I heard about a man who was shown the lines of people entering heaven and hell. Jesus stood in heaven’s doorway, greeting each new occupant. Before each person entered, Jesus asked them, “Did you learn how to love?”
That Christ asked this question is significant. I have to come to believe that we don’t automatically know how to love as Christ commands; it is something we must be willing to learn and apply. Amongst believers, this is highly important because the old nature likes to rear its head whenever and wherever it finds a crack.
Just the other day I heard about some believers who talk entirely too much about other people, including their own family members. It has come to the point that at least one in their family feels unloved by them – and feels these believers treat them as though they are beneath them. This is a problem! I don’t think many overly talkative believers realize that what they say, where they say it and to whom, may actually hurt those they are speaking about.
For those of us who have received the insulting blows of big mouth stretchers, the Bible teaches us not to pay attention to what such people say — remembering that we too have, at some point, done the same. We should, as the Word says, study to be quiet because our tongues can get us into a world of trouble and prove our profession of love to be no more than a clanging cymbal (1 Cor 13).
In order to dwell in God’s Kingdom, we must keep our words under control. We can’t’ just allow ourselves to have loose lips.
Let’s take a closer look.
He that backbiteth not with his tongue –
- He is one who treats his neighbor with respect. He says nothing that might injure him in his character, person, or property; … he is author of no slander, he insinuates nothing by which his neighbor may be injured. The tongue, because of its slanderous conversation, is represented in the nervous original as kicking about the character of an absent person; a very common vice, and as destructive as it is common: but the man who expects to see God abhors it, and backbites not with his tongue.– A. Clarke Nor doeth evil to his neighbor –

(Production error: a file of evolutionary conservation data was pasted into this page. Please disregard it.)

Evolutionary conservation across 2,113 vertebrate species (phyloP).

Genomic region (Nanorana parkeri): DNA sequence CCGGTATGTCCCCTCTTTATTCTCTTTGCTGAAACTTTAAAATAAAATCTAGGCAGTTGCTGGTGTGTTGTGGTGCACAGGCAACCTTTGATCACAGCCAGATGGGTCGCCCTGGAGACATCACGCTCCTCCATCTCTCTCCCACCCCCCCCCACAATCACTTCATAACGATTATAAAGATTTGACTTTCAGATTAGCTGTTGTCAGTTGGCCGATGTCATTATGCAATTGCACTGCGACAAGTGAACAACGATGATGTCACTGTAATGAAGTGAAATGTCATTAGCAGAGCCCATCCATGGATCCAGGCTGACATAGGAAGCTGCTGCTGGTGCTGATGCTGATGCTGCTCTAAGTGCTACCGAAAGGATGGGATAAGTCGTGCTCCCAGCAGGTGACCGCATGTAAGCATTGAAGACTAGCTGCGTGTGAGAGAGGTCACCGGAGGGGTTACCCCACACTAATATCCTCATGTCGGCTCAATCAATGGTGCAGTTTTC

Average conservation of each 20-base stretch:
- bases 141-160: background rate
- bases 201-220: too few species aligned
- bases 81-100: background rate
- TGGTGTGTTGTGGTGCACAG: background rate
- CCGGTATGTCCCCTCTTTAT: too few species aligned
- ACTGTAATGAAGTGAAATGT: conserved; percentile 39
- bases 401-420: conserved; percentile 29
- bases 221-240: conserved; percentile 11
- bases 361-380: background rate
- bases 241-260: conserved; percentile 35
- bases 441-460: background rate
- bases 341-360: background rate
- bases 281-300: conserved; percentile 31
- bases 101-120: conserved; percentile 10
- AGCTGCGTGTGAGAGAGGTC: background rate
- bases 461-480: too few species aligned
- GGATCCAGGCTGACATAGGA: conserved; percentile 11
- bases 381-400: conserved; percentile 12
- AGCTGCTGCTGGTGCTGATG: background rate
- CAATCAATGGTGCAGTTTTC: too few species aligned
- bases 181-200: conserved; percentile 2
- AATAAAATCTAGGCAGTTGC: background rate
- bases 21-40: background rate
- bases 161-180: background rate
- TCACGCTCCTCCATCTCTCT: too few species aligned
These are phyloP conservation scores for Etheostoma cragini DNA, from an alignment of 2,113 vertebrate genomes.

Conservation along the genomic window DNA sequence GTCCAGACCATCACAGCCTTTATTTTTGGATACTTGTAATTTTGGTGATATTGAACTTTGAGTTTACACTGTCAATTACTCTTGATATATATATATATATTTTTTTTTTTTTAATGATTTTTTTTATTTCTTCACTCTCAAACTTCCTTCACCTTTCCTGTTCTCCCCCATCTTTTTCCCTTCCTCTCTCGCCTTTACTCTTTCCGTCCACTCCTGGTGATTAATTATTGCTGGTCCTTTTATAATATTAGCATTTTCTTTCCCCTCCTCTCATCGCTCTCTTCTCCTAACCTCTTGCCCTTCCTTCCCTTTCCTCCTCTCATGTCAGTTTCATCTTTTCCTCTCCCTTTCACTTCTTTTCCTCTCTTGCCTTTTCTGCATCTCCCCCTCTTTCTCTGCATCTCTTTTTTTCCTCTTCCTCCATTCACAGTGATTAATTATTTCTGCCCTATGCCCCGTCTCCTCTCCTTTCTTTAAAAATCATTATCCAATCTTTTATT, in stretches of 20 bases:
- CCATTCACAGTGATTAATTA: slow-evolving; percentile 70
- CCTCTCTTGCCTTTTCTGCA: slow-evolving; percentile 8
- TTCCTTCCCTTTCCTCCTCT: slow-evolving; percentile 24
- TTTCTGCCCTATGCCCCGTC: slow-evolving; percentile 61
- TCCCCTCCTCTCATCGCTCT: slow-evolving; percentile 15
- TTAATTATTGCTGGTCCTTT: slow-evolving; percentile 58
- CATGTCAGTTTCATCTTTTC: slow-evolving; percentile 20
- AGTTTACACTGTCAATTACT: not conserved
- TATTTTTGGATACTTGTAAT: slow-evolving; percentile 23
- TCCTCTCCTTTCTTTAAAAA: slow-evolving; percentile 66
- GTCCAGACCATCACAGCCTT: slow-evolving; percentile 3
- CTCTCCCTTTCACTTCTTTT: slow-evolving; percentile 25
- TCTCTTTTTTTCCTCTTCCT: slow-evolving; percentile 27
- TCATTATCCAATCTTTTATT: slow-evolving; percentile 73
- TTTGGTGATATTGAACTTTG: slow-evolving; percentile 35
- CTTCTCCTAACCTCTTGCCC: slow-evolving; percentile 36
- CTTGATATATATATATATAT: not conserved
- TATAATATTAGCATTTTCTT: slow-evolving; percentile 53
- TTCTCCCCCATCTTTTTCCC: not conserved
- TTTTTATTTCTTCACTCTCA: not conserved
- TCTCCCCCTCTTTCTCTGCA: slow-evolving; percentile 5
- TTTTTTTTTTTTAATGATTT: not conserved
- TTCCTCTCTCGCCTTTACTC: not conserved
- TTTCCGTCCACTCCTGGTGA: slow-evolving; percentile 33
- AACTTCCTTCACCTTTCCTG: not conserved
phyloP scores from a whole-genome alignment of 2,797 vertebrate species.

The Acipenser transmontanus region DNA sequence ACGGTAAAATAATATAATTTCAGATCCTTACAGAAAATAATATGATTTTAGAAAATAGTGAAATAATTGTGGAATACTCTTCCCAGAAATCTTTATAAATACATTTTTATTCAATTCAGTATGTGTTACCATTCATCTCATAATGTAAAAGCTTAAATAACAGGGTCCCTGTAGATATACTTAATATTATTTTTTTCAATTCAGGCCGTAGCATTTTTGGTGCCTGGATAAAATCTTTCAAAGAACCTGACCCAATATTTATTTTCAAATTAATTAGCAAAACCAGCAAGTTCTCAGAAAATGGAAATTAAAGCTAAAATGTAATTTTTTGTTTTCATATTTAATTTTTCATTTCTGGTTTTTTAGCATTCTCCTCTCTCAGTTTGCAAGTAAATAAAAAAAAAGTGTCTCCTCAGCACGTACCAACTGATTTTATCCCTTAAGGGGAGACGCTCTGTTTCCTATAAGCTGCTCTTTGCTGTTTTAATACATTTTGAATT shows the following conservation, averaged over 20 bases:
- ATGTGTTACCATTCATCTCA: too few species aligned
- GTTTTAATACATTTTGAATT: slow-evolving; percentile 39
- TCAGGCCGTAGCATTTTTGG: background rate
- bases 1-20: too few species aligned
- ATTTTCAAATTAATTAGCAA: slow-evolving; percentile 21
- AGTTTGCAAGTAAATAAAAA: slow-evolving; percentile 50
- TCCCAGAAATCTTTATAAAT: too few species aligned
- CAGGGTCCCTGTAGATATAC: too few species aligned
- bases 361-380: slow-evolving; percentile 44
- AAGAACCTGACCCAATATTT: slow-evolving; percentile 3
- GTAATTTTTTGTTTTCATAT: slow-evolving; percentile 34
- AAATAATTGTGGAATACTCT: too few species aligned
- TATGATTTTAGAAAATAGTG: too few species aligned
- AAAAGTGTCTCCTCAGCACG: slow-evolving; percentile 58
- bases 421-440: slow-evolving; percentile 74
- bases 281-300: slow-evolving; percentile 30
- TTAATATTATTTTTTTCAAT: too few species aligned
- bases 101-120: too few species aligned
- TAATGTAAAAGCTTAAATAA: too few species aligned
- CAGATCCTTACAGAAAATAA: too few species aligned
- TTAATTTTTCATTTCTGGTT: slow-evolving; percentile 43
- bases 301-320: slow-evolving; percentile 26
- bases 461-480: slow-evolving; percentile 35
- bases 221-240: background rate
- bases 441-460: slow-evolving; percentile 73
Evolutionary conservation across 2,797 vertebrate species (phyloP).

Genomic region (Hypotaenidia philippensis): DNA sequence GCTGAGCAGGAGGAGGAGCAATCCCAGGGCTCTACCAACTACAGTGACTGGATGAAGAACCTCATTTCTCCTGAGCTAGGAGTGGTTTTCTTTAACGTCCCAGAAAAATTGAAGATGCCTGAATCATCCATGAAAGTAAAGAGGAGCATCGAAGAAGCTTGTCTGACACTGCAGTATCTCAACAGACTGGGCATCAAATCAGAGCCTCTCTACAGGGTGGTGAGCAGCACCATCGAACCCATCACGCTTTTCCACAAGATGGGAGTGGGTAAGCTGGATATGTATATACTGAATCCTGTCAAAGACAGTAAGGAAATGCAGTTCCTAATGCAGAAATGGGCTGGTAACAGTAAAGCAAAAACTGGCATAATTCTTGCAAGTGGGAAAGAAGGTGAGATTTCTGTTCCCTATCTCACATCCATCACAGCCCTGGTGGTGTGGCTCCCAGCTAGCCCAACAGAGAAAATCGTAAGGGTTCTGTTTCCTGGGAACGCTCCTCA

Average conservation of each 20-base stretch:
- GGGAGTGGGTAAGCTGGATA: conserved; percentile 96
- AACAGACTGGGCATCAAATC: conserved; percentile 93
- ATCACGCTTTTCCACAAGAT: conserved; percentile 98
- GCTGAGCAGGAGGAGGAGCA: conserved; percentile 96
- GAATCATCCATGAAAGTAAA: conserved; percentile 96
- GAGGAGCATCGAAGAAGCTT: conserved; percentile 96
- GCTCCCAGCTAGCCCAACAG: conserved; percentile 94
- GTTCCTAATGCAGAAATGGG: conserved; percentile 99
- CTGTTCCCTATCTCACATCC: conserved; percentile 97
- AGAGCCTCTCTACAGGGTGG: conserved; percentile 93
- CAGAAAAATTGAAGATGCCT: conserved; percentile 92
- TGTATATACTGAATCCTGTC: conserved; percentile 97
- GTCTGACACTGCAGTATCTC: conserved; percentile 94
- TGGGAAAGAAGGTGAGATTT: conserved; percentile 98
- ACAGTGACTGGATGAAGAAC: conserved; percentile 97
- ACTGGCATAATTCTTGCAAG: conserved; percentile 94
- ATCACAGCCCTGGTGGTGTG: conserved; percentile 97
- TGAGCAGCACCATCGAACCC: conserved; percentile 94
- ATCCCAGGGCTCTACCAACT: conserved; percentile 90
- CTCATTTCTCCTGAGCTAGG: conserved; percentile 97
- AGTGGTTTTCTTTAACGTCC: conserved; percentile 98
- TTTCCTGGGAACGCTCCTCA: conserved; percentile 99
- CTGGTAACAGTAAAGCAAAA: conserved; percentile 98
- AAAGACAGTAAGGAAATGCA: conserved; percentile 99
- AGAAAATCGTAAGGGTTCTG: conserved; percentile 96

- He not only avoids evil speaking, but he avoids also evil acting towards his neighbor. He speaks no evil of him; he does no evil to him; he does him no harm; he occasions him no wrong. –A. Clarke
Nor taketh up a reproach against his neighbour –
Or receiveth, or endureth. The tale-bearer carrieth the devil in his tongue; the tale hearer in his ear…. Not only he that maketh a lie, but he that loveth it, is excluded heaven, Rev_22:15. It is evil to sow reports and slanders, but worse to harrow them in. The heathen could say, He that easily believeth slanders… is either a knave[untrustworthy man] or a fool. – John Trapp
We must examine our words, and always be mindful of the things we say and do!
Until next time!
Talk about it!
Do you believe our words are important?
Have you ever spoken words that come under vilification of another?
Have you ever been the recipient of such talk from another person?
Do you strive to make sure your words please the Lord at all times?